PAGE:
Mutual aid is flourishing in Philadelphia in the form of community fridges


In October 2020, Grid released an introduction to community fridges, a mutual aid concept where a refrigerator is placed in a public space and stocked by organizers and the community at large for the benefit of those in need. The food is free to all.

At that time, there were only 11 fridges citywide, but four months later, the number of fridges has nearly doubled. Since July 2020, when the first fridge was established in Philly, the mutual aid trend has swept through the city, culminating in the establishment of 24 total community fridges.

open community fridge full of produce
Mama-Tee’s bright yellow community fridges were the first to pop up in Philly. Photography by Aaron Salsbury.

Alyssa, a West Philly resident who asked to have her last name withheld, created a Google Maps database to highlight all of the Philly fridges. “I wanted an easy way to see and update where fridges were and thought other people might also find it useful,” she explains. The map has been viewed more than 2,500 times and features short notes and social media links to each refrigerator.

“I’m personally very visual so it helps me to see them all laid out,” says Alyssa.

Google maps displays 20 locations of the community fridges in Philadelphia.


Google maps displays 20 locations of the community fridges in Philadelphia.

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17 of Philly’s fridges are owned and operated by Mama-Tee, a lifestyle brand leading the charge for mutual aid in the city. Last time Grid spoke with Dr. Michelle Nelson, the founder of Mama-Tee, they were operating seven refrigerators. Since then they’ve added 10 more and are looking to continue growing.

When asked about the fridges, Nelson is reluctant to share too much. “Our focus has shifted in terms of what we’ll be sharing about fridge expansion, but I can say, yes, it has doubled.” Nelson says that more information on Mama-Tee fridges will be made public in the near future, hinting at a big announcement.

However, it’s no secret that Mama-Tee is expanding it’s food distribution capabilities with  a pop-up grocery store and a partnership with Whole Foods Market’s Mid-Atlantic Regional Office. “They like the brand and our operations. They will be sending a certain amount of poundage to our grocery store,” explains Nelson.

Mama-Tee is currently developing a one-of-a-kind pop-up grocery store, which is expected to open up in March 2021. “I wrote the plan for it about six months ago. I had the thought that I’d like to do something more impactful. This will be doubling or quadrupling what a fridge can do,” Nelson says. The pop-up grocery store will start in Graduate Hospital at 17th and Montrose streets, but “after that, our mobile shop will find a new home to serve other Philadelphia communities in need,” according to the Mama-Tee Pop-Up Grocery Store GoFundMe.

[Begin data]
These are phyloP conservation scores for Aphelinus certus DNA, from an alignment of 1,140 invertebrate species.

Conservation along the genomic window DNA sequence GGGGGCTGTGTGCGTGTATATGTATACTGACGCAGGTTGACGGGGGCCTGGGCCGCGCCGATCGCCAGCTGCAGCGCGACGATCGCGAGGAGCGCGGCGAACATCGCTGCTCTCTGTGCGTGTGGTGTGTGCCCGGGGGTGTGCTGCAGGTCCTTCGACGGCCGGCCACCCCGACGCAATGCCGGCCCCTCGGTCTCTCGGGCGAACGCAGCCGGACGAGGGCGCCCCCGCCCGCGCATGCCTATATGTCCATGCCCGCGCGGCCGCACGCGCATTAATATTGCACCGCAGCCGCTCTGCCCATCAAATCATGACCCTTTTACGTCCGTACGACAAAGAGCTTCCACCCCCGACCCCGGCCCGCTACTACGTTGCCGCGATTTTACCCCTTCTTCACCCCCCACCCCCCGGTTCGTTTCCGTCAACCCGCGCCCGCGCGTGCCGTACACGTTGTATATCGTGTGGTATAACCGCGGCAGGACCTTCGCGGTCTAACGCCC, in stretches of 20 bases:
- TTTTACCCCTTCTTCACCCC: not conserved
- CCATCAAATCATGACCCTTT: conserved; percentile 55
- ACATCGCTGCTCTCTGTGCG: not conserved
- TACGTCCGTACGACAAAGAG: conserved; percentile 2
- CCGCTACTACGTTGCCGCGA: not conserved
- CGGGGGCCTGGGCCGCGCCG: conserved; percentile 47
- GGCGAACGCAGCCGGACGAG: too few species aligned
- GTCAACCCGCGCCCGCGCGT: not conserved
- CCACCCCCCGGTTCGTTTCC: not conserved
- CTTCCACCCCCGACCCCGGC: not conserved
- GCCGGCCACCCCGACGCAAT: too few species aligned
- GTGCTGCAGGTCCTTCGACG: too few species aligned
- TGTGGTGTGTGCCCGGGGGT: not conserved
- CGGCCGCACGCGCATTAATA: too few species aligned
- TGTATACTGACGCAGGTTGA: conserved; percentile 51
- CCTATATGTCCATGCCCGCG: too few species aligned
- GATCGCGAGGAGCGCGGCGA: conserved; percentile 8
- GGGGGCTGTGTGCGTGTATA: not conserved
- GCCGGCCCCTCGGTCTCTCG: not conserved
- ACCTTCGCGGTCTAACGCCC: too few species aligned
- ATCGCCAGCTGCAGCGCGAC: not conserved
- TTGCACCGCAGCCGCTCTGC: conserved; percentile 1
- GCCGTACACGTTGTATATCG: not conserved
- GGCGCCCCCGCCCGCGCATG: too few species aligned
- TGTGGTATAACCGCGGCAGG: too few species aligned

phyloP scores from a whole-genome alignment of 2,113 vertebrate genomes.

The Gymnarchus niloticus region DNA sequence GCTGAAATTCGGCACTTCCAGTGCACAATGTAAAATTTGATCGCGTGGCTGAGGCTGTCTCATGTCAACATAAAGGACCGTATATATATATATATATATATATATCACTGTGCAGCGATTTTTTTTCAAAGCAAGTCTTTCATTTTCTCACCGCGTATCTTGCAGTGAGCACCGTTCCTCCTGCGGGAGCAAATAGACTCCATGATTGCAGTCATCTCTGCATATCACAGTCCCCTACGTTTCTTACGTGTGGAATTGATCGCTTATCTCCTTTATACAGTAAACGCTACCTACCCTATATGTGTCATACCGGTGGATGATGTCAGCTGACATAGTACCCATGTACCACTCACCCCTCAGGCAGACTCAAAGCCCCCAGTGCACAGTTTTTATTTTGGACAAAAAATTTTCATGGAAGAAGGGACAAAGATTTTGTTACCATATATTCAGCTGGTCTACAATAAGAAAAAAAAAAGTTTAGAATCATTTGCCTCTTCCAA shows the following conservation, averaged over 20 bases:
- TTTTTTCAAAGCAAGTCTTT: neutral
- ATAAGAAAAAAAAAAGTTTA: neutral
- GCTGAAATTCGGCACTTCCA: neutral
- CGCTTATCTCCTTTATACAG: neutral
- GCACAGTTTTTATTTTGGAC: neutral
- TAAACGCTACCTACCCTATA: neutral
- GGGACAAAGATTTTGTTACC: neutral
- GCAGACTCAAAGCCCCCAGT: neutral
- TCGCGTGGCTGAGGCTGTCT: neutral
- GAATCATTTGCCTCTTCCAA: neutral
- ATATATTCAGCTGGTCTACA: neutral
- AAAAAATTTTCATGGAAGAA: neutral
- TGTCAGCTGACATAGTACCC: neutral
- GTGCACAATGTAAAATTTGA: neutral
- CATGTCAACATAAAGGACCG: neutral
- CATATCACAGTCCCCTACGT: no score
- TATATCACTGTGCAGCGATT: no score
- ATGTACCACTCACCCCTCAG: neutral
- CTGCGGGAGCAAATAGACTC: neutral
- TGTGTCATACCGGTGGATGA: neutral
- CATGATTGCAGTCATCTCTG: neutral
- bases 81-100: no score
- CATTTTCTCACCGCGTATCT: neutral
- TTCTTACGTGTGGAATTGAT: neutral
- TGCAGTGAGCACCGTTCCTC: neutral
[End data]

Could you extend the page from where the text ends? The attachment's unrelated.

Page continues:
A community fridge located by the Bok building in South Philadelphia.
A community fridge located by the Bok building in South Philadelphia.

Nelson, along with Mama-Tee’s architects, has worked to build a food distribution center that can be towed to different parts of the city. “The store will also act as a distribution center that we desperately need,” Nelson explains. The functionality of the pop-up is two fold: It provides a place for Mama-Tee to hold more food to then distribute to their fridges, as well as a hub to hand out food in various communities.

Beyond Mama-Tee, two new names have joined the community fridge scene. The new bar Community in Point Breeze opened a community fridge of their own in February, and the East Falls Community Fridge went live at the start of 2021. Deanna Marshall, a 30 year-old public health researcher noticed the popularity of the Germantown community fridge and decided to bring one to East Falls.

“We saw how much use it was getting on every side, between organizers, volunteers, and people who need it,” says Marshall. She highlighted long lines outside the East Falls Food Bank as inspiration for bringing a fridge to East Falls.

The mutual aid boom continues. In less than one year, Philly went from zero community fridges to two dozen. “COVID has isolated a lot of people and taken away their ways to connect with people. So people are getting really involved,” says Nelson. “I like to think that during non-COVID times this could have happened. But honestly I’m not sure.”

Community Fridges can be found at the following locations: 

  1. Spot Burgers: 2821 W. Girard Ave

  2. Triple Bottom Brewing: 915 Spring Garden Street

  3. 312 39th Street (West Philly)

  4. Castellino’s Italian Market: 1255 E. Palmer Street

  5. Ambasador: 635 W. Girard Ave

  6. Franny Lou’s Porch: 2400 Coral Street

  7. Restoration Church: 6410 Rising Sun Ave

  8. Caribe Towers: 3231 North 2nd Street

  9. Opportunity Towers I

  10. Opportunity Towers II: 1717 W. Hunting Park Ave (2 Fridges).

  11. Porcos: 2204 Washington Ave (Point Breeze).

  12. Opportunities Towers III  5524 Haverford Ave (West Philly)

  13. On Lok House 219 N 10th St (Chinatown)

  14. Community Partnership School 3033 W Glenwood Ave (Strawberry Mansion/Brewerytown)

  15. Alchemy Hair Lab  2401 E Letterly St (Kensington)

  16. 234 Winona St, (Germantown)

  17. 21st & Federal – Community Bar (Point Breeze)

  18. 20 W. Armat St – Greene Street Friends School (Germantown)

  19. 19 E High St. – First United Methodist Church (Germantown)

  20. 3507 Midvale Ave – Vault & Vine – East Falls Community Fridge

  21. 511 S. 52nd St. – The Fridge on 52nd – Mina’s World (West Philly)

  22. 1229 S. 6th St. – PHL Community Fridge (South Philly)

  23. 1901 S. 9th St. – PHL Community Fridge (South Philly)

  24. ***Available in April*** Walnut Street Cafe 2929 Walnut Street (West Philly)

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